ECLECTIC RANT:Philippines drug war in brief

Ralph E. Stone
Friday October 28, 2016 - 09:37:00 AM

In his inaugural State of the Nation Address on July 25, newly-elected Philippines' President Rodrigo Duterte declared that there were 3.7 million “drug addicts” in the Philippines. But according to a 2015 survey by the Office of the President’s Dangerous Drugs Board (DDB), the main drug policy and research unit, the Philippines has fewer than half that many drug users.

Whether the drug problem in the Philippines is as drastic as Duterte makes out, since assuming the presidency of the Philippines in June, more than 3,000 suspected drug dealers and traffickers have been killed in his war on drugs. Many of those executions have been carried out via the Philippine National Police (PNP), who have aggressively worked to locate and punish all individuals linked to the movement of drugs under the president’s new anti-crime agenda. But vigilantes, empowered by Duterte’s rhetoric and call for citizen action, have also taken matters into their own hands, with staggering results. While the PNP have been responsible for approximately 712 deaths, individual citizens have been linked to 1,067.  


Faced with a real or exaggerated drug epidemic and no end in sight, it is not surprising that many citizens found a hero in Duterte, who promised quick results and brought with him a record of no-nonsense anti-crime vigilance. 

But Duterte’s approach is drastic. In addition to encouraging police to crack down hard on suspected drug dealers, the president has also called upon private citizens to do the same. “Please feel free to call us, the police, or do it yourself if you have the gun — you have my support,” he told viewers in a televised speech shortly after his election. “Shoot…[dealers] and I’ll give you a medal.” 

The killings have alarmed rights groups and brought expressions of concern from the United States and the United Nations.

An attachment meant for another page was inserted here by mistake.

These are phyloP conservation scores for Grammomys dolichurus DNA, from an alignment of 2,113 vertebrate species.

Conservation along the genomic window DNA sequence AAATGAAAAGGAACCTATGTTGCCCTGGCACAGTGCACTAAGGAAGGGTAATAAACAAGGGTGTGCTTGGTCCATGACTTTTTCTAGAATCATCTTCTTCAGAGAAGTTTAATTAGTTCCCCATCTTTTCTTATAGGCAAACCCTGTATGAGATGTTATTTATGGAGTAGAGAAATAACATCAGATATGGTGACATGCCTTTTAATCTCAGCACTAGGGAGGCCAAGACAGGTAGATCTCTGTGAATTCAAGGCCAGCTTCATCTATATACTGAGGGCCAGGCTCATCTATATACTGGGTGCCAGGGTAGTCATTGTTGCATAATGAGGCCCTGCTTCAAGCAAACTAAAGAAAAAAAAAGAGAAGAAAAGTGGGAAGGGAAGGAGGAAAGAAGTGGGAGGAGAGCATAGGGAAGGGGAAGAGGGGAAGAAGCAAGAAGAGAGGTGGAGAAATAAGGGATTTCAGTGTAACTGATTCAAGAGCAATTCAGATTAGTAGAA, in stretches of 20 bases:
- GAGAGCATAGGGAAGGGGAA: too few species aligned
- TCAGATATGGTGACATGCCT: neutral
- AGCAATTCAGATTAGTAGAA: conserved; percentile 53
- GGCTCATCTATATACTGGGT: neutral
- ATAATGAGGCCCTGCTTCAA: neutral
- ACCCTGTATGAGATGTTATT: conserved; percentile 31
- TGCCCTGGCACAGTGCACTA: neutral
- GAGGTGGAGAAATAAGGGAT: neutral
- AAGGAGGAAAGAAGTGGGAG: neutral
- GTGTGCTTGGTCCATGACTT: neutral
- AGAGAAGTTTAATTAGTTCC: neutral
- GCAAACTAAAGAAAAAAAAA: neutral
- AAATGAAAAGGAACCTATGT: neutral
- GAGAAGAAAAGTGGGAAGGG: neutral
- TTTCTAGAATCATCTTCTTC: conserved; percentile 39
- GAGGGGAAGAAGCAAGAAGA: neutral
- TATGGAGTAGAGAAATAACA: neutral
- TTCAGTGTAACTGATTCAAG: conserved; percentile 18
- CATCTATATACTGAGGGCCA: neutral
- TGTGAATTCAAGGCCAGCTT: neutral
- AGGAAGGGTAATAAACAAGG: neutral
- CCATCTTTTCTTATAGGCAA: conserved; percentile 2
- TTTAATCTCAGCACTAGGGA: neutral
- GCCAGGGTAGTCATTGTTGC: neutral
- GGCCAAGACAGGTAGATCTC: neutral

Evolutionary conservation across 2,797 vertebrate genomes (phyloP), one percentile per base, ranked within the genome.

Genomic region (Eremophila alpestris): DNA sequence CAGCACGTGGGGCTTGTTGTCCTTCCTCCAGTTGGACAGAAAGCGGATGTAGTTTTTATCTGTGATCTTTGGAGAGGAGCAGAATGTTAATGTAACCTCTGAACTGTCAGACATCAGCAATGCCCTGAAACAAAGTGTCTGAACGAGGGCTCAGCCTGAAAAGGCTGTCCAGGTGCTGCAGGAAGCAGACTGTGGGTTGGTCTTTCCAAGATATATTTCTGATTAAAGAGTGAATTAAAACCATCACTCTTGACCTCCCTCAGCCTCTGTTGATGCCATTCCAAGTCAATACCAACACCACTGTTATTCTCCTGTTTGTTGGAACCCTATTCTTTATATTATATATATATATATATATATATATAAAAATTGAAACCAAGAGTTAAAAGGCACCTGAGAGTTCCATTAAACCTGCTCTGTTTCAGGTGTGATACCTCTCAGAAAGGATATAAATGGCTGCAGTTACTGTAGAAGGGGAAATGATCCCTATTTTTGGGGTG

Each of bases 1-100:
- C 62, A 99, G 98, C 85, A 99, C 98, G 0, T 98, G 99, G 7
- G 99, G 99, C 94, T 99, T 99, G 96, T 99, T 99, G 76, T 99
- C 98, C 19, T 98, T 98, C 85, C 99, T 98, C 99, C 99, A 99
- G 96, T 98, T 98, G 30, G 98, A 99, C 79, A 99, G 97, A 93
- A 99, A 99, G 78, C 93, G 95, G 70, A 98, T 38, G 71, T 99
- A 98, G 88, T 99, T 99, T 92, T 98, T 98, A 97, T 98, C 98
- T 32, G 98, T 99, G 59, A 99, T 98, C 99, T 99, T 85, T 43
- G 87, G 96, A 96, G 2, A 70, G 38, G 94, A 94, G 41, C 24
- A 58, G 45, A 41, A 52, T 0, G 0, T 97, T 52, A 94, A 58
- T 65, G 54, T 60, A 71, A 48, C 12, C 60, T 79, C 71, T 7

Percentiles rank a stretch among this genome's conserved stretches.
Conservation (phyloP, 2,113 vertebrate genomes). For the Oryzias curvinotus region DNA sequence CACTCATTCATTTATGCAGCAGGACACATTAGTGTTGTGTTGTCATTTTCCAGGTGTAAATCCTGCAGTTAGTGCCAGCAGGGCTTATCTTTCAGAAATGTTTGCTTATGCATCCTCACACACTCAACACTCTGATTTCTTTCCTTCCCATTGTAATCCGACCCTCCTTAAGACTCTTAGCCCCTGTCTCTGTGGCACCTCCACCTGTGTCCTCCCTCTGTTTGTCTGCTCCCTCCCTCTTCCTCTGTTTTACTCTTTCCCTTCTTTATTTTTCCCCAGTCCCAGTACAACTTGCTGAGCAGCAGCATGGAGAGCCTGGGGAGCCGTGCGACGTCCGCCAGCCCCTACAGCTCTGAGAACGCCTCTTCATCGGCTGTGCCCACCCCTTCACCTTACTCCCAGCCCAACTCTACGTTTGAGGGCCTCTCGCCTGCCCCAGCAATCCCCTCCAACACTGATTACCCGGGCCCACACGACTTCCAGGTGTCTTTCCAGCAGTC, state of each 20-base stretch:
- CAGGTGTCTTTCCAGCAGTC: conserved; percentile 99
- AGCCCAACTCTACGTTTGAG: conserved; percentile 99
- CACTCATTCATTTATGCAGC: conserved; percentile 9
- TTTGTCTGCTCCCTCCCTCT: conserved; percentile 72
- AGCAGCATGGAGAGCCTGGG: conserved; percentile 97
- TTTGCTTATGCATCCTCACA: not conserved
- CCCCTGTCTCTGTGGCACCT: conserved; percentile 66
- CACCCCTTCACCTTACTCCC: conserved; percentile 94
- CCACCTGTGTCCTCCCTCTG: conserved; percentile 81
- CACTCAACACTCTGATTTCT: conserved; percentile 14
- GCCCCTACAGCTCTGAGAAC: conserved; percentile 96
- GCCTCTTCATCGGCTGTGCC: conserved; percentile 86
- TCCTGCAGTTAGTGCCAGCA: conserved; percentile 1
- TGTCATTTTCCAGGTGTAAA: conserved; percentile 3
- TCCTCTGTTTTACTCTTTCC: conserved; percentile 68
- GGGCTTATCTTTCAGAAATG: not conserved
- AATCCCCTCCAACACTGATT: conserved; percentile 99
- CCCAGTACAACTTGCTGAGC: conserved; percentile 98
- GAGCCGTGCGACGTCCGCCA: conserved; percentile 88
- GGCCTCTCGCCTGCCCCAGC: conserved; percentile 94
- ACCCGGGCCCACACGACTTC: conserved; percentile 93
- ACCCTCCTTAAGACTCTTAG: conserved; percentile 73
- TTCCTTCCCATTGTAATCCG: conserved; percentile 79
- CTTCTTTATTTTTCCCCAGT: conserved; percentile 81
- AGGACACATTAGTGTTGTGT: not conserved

The Philippine Senate's Justice and Human Rights Committee conducted hearings to investigate the rampant extrajudicial drug-related killings in the country. Senator Leila de Lima, a Duterte nemesis, is a human rights advocate and former justice secretary, has said that foreign intervention was the only hope of putting an end to “state-inspired” extrajudicial murders that have terrorised parts of the population since president Rodrigo Duterte came to power four months ago.  

However, Senator Richard Gordon suspended the inquiry after a heated debate with Senator Leila de Lima. De Lima faced a backlash from Duterte’s supporters, led by Manny Pacquiao, the former boxer, and now a senator. DeLima was ousted as committee chair, then she began to receive death threats. 

Duterte is a Ferdinand Marcos fan. He plans to bury Ferdinand Marcos at the Libingan ng Mga Bayani, the Heroes’ Cemetery. Many Filipinos believe Marcos does not deserve to be buried in the Heroes' Cemetery. 

Remember Marcos was President of the Philippines from 1965 to 1986. Citing an armed communist insurgency, Marcos placed the Philippines under martial law on September 23, 1972, during which he revamped the constitution, silenced the media, and used violence and oppression against political opposition, and ruled as dictator under martial law from 1972 until 1986. His regime also became infamous for its corruption, extravagance, and brutality. Public outrage led to the snap elections of 1986 and to the People Power Revolution in February 1986, which removed him from power. To avoid what could have been a military confrontation in Manila between pro- and anti-Marcos troops, Marcos was advised by President Ronald Reagan through Senator Paul Laxalt to "cut and cut cleanly," after which Marcos fled to Hawaii. Marcos was succeeded by Corazon Aquino, widow of the assassinated opposition leader Senator Benigno Aquino, Jr., who had flown back to the Philippines to face the dictator. 

What is the future of Philippines under Rodrigo Duterte? Is the country heading toward another Marcos Philippines?